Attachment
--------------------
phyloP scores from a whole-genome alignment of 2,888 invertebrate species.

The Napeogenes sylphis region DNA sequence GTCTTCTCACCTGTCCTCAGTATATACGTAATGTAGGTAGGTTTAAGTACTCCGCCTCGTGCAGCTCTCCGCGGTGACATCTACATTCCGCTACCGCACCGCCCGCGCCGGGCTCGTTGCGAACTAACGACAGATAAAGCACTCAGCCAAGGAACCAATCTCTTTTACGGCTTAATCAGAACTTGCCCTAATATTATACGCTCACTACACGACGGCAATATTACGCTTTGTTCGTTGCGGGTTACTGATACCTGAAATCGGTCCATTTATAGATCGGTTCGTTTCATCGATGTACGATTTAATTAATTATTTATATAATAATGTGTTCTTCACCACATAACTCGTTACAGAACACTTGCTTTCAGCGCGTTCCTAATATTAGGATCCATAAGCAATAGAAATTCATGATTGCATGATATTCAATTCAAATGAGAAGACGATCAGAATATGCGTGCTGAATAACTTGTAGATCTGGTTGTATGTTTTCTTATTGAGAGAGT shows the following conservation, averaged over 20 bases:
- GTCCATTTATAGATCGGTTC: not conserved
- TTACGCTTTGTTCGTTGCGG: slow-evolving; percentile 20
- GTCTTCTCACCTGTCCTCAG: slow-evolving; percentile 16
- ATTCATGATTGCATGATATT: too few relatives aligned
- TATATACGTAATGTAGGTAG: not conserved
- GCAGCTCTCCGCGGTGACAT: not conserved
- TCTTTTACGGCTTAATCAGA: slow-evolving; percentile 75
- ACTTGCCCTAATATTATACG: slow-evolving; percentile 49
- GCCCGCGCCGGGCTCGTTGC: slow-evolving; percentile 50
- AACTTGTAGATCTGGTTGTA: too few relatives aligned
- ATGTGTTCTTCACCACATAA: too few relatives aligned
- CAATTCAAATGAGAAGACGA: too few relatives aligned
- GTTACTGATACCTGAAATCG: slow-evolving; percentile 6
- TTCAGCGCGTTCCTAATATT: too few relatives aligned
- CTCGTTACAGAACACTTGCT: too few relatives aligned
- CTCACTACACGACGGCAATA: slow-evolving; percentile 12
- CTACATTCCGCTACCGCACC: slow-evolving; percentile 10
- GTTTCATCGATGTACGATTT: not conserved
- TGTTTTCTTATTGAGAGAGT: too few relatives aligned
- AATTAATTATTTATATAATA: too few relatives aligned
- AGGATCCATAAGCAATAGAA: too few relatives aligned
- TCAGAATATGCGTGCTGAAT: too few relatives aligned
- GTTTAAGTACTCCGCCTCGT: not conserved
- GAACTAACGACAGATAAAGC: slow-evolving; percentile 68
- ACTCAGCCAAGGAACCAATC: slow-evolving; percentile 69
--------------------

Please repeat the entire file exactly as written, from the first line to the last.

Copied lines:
phyloP scores from a whole-genome alignment of 2,888 invertebrate species.

The Napeogenes sylphis region DNA sequence GTCTTCTCACCTGTCCTCAGTATATACGTAATGTAGGTAGGTTTAAGTACTCCGCCTCGTGCAGCTCTCCGCGGTGACATCTACATTCCGCTACCGCACCGCCCGCGCCGGGCTCGTTGCGAACTAACGACAGATAAAGCACTCAGCCAAGGAACCAATCTCTTTTACGGCTTAATCAGAACTTGCCCTAATATTATACGCTCACTACACGACGGCAATATTACGCTTTGTTCGTTGCGGGTTACTGATACCTGAAATCGGTCCATTTATAGATCGGTTCGTTTCATCGATGTACGATTTAATTAATTATTTATATAATAATGTGTTCTTCACCACATAACTCGTTACAGAACACTTGCTTTCAGCGCGTTCCTAATATTAGGATCCATAAGCAATAGAAATTCATGATTGCATGATATTCAATTCAAATGAGAAGACGATCAGAATATGCGTGCTGAATAACTTGTAGATCTGGTTGTATGTTTTCTTATTGAGAGAGT shows the following conservation, averaged over 20 bases:
- GTCCATTTATAGATCGGTTC: not conserved
- TTACGCTTTGTTCGTTGCGG: slow-evolving; percentile 20
- GTCTTCTCACCTGTCCTCAG: slow-evolving; percentile 16
- ATTCATGATTGCATGATATT: too few relatives aligned
- TATATACGTAATGTAGGTAG: not conserved
- GCAGCTCTCCGCGGTGACAT: not conserved
- TCTTTTACGGCTTAATCAGA: slow-evolving; percentile 75
- ACTTGCCCTAATATTATACG: slow-evolving; percentile 49
- GCCCGCGCCGGGCTCGTTGC: slow-evolving; percentile 50
- AACTTGTAGATCTGGTTGTA: too few relatives aligned
- ATGTGTTCTTCACCACATAA: too few relatives aligned
- CAATTCAAATGAGAAGACGA: too few relatives aligned
- GTTACTGATACCTGAAATCG: slow-evolving; percentile 6
- TTCAGCGCGTTCCTAATATT: too few relatives aligned
- CTCGTTACAGAACACTTGCT: too few relatives aligned
- CTCACTACACGACGGCAATA: slow-evolving; percentile 12
- CTACATTCCGCTACCGCACC: slow-evolving; percentile 10
- GTTTCATCGATGTACGATTT: not conserved
- TGTTTTCTTATTGAGAGAGT: too few relatives aligned
- AATTAATTATTTATATAATA: too few relatives aligned
- AGGATCCATAAGCAATAGAA: too few relatives aligned
- TCAGAATATGCGTGCTGAAT: too few relatives aligned
- GTTTAAGTACTCCGCCTCGT: not conserved
- GAACTAACGACAGATAAAGC: slow-evolving; percentile 68
- ACTCAGCCAAGGAACCAATC: slow-evolving; percentile 69